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Zeufack, Albert G.

Office of the Chief Economist for Africa Region
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Zeufack, Albert (ed.)
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Micro-foundations of macroeconomics
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Office of the Chief Economist for Africa Region
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Last updated April 3, 2023
Biography
Albert G. Zeufack is the World Bank Country Director for Angola, Burundi, the Democratic Republic of Congo, and Sao Tome and Principe. Prior to this assignment, from 2016 to 2022, Dr. Zeufack held the position of Chief Economist for the World Bank’s Africa region. A Cameroonian national, Dr. Zeufack joined the World Bank in 1997 as a Young Professional and started his career as a research economist in the macroeconomics division of the research department. Since then, he has held several positions in the World Bank’s Africa, East Asia and Pacific, and Europe and Central Asia regions. Between 2008 and 2012, when on leave from the World Bank, he served as Director of Research and Investment Strategy/Chief Economist for Khazanah Nasional Berhad, a Malaysian Sovereign Wealth Fund. He previously worked as Director of Research at the Natural Resource Governance Institute, and before that he co-founded the Natural Resource Charter.
Citations 11 Scopus

Publication Search Results

Now showing 1 - 2 of 2
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    Publication
    Africa's Pulse, No. 22, October 2020: An Analysis of Issues Shaping Africa’s Economic Future
    (World Bank, Washington, DC, 2020-10-07) Zeufack, Albert G. ; Calderon, Cesar ; Kambou, Gerard ; Kubota, Megumi ; Cantu Canales, Catalina ; Korman, Vijdan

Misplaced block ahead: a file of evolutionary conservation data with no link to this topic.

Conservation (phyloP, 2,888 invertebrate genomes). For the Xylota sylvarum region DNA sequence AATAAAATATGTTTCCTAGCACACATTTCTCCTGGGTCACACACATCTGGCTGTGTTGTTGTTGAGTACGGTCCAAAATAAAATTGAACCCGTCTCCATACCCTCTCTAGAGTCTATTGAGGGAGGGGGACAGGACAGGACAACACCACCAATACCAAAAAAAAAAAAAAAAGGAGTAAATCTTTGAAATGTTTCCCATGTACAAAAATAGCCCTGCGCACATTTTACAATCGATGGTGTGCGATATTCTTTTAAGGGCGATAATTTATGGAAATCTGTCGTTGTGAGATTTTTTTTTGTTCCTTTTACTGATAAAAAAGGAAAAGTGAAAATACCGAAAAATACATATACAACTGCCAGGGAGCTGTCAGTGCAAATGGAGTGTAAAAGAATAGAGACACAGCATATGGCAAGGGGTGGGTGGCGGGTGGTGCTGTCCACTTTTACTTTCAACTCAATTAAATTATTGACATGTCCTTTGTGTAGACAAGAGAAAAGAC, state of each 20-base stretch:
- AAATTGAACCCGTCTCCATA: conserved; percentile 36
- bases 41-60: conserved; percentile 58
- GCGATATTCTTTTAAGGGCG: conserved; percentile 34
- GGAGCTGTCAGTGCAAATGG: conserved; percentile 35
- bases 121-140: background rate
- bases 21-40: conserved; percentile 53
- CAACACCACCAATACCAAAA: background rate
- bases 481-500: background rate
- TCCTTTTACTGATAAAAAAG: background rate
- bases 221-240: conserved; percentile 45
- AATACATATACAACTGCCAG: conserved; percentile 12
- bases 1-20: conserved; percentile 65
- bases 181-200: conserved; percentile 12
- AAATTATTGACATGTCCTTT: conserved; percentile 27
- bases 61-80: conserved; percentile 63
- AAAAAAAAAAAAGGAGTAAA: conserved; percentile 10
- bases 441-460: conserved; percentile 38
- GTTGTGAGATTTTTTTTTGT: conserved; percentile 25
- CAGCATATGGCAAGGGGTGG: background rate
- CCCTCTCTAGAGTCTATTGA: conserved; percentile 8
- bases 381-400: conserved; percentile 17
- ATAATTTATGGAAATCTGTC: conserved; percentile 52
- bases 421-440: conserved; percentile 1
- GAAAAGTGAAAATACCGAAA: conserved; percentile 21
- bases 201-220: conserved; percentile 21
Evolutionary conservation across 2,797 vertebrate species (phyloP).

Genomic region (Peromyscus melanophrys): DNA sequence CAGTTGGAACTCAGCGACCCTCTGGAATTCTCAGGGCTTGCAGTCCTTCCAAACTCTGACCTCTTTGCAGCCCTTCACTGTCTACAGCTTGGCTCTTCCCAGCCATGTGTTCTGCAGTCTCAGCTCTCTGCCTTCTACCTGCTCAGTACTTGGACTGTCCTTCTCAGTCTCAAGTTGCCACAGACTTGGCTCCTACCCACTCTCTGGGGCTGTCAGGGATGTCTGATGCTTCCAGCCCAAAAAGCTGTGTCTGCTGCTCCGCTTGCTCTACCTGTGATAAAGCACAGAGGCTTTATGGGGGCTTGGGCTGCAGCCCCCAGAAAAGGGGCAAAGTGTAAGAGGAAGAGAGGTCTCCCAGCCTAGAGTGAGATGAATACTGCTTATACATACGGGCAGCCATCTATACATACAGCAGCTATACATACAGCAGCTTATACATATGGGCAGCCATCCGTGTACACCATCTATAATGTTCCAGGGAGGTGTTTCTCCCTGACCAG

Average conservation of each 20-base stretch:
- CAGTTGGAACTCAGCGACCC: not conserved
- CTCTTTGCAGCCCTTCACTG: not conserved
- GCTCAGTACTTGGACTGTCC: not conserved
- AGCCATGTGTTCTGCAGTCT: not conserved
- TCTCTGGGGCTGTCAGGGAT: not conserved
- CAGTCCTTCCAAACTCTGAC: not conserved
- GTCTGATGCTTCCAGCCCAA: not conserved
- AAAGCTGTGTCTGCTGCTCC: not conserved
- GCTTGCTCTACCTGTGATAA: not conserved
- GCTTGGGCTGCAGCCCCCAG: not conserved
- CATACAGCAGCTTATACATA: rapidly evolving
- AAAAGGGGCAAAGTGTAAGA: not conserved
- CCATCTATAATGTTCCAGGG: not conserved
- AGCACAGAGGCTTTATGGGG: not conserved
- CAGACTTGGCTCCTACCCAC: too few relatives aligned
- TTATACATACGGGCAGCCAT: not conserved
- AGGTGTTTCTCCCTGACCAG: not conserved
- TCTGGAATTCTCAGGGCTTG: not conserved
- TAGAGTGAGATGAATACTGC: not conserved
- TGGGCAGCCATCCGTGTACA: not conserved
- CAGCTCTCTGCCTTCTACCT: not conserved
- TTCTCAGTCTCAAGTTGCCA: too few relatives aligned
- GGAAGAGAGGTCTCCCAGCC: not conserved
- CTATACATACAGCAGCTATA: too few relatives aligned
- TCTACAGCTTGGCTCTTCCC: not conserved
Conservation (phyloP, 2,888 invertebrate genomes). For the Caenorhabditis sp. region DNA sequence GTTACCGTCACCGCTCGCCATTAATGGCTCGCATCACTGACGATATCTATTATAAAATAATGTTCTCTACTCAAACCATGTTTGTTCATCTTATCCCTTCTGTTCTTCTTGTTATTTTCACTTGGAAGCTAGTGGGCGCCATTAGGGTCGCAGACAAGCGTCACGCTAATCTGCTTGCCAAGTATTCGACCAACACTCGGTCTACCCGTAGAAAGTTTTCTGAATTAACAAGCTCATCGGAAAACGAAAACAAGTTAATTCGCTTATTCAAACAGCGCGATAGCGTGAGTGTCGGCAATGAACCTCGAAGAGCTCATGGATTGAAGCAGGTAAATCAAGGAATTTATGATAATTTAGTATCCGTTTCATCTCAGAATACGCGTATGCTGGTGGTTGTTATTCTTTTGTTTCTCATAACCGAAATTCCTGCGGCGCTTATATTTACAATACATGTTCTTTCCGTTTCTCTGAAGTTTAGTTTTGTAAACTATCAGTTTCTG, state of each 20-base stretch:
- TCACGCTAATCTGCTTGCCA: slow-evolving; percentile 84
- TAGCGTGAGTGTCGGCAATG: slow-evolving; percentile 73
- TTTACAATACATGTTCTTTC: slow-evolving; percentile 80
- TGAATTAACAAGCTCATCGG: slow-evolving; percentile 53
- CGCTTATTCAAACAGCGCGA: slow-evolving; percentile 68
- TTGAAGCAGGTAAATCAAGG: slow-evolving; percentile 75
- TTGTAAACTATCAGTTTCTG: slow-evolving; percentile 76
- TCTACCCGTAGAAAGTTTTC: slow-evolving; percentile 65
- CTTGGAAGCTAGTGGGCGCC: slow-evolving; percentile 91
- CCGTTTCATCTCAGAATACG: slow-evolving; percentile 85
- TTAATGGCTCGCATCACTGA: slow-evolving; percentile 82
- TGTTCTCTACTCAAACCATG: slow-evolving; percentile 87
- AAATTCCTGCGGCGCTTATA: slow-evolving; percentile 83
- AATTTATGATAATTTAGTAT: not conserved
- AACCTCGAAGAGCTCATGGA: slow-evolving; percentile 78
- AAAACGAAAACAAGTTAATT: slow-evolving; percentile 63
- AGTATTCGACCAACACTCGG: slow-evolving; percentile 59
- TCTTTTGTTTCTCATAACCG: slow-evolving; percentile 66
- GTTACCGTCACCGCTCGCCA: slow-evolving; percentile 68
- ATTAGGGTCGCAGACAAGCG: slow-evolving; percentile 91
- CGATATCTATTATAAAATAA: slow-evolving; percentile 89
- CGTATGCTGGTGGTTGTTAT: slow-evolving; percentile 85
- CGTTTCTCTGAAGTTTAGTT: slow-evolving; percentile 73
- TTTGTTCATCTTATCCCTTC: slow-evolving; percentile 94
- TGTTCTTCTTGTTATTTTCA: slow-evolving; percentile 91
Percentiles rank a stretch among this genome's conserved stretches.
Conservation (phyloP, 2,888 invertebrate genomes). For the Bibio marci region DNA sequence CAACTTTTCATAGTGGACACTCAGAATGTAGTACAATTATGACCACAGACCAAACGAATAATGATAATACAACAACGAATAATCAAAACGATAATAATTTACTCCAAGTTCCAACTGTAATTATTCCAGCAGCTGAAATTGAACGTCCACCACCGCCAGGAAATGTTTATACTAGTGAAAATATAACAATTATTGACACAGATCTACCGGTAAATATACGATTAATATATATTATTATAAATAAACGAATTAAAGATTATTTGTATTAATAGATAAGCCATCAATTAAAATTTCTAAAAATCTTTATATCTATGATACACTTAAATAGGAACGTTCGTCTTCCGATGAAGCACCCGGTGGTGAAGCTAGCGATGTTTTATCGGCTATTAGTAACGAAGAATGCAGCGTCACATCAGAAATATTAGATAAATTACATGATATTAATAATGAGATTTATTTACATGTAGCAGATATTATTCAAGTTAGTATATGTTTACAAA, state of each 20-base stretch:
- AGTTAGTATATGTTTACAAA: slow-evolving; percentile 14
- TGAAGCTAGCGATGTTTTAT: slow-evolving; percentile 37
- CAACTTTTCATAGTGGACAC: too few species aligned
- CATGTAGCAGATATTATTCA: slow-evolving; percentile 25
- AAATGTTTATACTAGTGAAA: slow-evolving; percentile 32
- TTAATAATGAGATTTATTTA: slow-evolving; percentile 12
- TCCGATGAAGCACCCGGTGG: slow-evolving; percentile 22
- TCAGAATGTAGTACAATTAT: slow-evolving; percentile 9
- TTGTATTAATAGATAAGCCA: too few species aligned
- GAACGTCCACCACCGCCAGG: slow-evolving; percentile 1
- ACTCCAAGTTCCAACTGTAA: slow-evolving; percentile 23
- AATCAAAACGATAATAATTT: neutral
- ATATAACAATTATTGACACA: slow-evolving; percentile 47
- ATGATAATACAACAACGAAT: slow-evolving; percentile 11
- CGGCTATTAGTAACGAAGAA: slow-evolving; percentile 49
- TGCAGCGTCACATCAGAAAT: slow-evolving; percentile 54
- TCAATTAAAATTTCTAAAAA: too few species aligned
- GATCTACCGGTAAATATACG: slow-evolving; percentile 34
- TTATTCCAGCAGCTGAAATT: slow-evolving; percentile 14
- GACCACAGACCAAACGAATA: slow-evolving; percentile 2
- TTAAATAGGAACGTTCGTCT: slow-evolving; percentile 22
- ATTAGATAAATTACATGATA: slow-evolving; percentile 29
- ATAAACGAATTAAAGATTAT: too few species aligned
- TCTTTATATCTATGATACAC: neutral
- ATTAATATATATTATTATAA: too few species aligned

COVID-19 has taken a large toll on economic activity in Sub-Saharan Africa, putting a decade of hard-won economic progress at risk. The pandemic is pushing the region into its first recession in 25 years. In 2020, GDP per capita is expected to contract by 6.5 percent in Sub-Saharan Africa and by the end of 2021, it’s likely to have regressed back to its 2007’s level. As a consequence, COVID-19 could push up to 43 million people into extreme poverty in Africa, erasing at least five years of progress in fighting poverty. The road to recovery will be long, steep, and must be paved with sound economic policies. Countries need to reconstitute fiscal space to help finance programs that can stimulate recovery. Better debt transparency and management, better service delivery, civil society engagement and less corruption will be critical. Ultimately, sustained recovery will depend on how fast African countries prioritize policy actions and investment that address the challenge of creating more, better and inclusive jobs. These policy priorities, in turn, operate through three critical (an inter-related) channels: the digital transformation, the sectoral reallocation, and the the spatial integration. Countries must expand digital infrastructure and make connectivity affordable, reliable and universal across Africa. Shifting resources towards non-traditional economic sectors with higher productivity, lower volatility and greater value addition, fully leveraging the African Continental Free Trade Area (AfCFTA) will be equally critical. Finally, fostering the reallocation of resources from less to more efficient job-creating locations through enhanced rural-urban, inland-coastal connectivity will be key to jobs and economic transformation. Interestingly, number of countries, especially in the East African Community and in the West African Monetary Union are seizing the opportunity of the crisis to accelerate these reforms.